Information Bulletin no. 60, July 2008

Don’t miss the 2008 IASA-ASRA Conference in Sydney

Registration for the 2008 IASA-ASRA Conference has opened and is now available online at

The IASA-ASRA 2008 Conference with it theme, No Archive is an Island, will take place in Sydney at the Australian National Maritime Museum. All indications are that this conference will be a highlight on the IASA events calendar. A preliminary programme has been posted to all members and will also be available on our internet site.

In the words of Kevin Bradley, Conference Convenor, the 2008 conference will explore the ‘survival of sound and audiovisual archives (which) is dependent on the exchange of ideas, shared standards, similar technological approaches and mutual support. The ASRA- IASA 2008 conference will explore the activities, achievements, interconnections and relationships between individuals and institutions active in the field of sound and audiovisual collections. The presenters we have assembled to create this program will bring together a panel of international experts that will generate energetic and vibrant discussion around this important area.’

We hope to see you in Sydney. Please visit the conference website for more information:

You can assist....

The IASA Executive Board decided during its mid-year Board meeting earlier this year to launch a new initiative that will hopefully enable members from the developing world to attend our conferences. As such, the IASA Executive Board encourages IASA members to sponsor members from the developing world to attend our annual conferences. It is becoming increasingly difficult for members to attend the conference due to financial hardship.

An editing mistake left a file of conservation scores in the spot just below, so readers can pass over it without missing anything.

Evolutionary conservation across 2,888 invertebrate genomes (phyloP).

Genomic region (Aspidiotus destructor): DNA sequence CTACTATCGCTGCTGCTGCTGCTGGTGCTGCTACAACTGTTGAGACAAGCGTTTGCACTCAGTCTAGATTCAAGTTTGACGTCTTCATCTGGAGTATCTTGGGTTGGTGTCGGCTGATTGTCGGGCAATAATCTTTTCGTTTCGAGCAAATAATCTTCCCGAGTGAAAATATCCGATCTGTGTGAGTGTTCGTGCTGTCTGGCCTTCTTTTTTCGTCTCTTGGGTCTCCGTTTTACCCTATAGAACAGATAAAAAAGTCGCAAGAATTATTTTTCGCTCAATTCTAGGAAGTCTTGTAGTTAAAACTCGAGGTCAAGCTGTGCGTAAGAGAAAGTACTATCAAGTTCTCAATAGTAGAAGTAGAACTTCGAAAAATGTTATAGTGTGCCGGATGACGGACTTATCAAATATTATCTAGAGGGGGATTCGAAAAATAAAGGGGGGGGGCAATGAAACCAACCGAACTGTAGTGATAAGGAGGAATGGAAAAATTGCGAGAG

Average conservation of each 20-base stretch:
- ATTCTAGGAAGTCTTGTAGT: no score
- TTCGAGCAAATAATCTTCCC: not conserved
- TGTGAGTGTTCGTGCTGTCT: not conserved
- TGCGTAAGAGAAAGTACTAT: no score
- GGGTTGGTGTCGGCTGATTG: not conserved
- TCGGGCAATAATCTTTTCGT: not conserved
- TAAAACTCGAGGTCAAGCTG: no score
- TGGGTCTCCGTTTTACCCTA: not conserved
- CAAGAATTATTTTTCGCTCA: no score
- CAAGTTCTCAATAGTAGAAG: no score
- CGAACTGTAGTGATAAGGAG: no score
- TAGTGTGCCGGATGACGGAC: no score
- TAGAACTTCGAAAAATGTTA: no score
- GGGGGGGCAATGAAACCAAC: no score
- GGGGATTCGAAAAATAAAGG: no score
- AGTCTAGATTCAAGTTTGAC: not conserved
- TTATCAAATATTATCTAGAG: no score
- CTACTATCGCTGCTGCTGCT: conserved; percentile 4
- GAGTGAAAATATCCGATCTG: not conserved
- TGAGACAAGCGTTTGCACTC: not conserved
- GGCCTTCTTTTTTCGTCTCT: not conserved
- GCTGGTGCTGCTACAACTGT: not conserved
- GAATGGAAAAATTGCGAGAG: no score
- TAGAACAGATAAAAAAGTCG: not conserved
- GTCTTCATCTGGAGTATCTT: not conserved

This sponsorship will not replace the IASA travel grants which are awarded on an annual basis to assist members with travelling costs.

Media Libraries
South African Broadcasting Corporation
PO Box 931, 2006 Auckland Park, South Africa
Phone: +27 11 714 4041
Fax: +27 11 714 4419

A warm welcome to our new members

The Institute for Research on Music & Acoustics, contact person, Kostas Moschos, Adrianou 105, Athens 10558, Greece joins IASA because the Institute for Research on Music and Acoustics - Greek Music Documentation Centre is a non-profit, non-government organization aiming to develop and support research in the field of music and acoustics, support contemporary music creation and provide systematic information and documentation in these domains. IEMA was founded in 1989 and today is the central point for music research and music information and music documentation in Greece. IEMA is member and representative for Greece in IAMIC, also member of IAML and IMS. Since 2003 IEMA is hosting the Greek Music Documentation Center with a very big music and audiovisual digital archive covering all kinds of Greek music.

Lars Gunnar Eggen from the Rockheim - Det nasjonale opplevelsessenteret for pop og rock (The national pop and rock museum in Norway), Olav Tryggvasons gate 5, 7011 Trondheim, Norway who intends to build an archive which focuses on Norwegian pop and rock music (audio), videos, magazines, posters, and other material.

David Rajotte, 70 Fraser, Levis Quebec, Canada G6V 3S2, has an interest in sound archives and is a student at Université de Montréal.

Christopher Allen Miller, 8550 S. Priest Dr., Tempe, AZ, United States, 85284 is the Curator of the Audiovisual Resources at the Musical Instrument Museum (, responsible for development and management of a sound and video archive to support the mission of the museum. He is also a member in good standing of ARSC.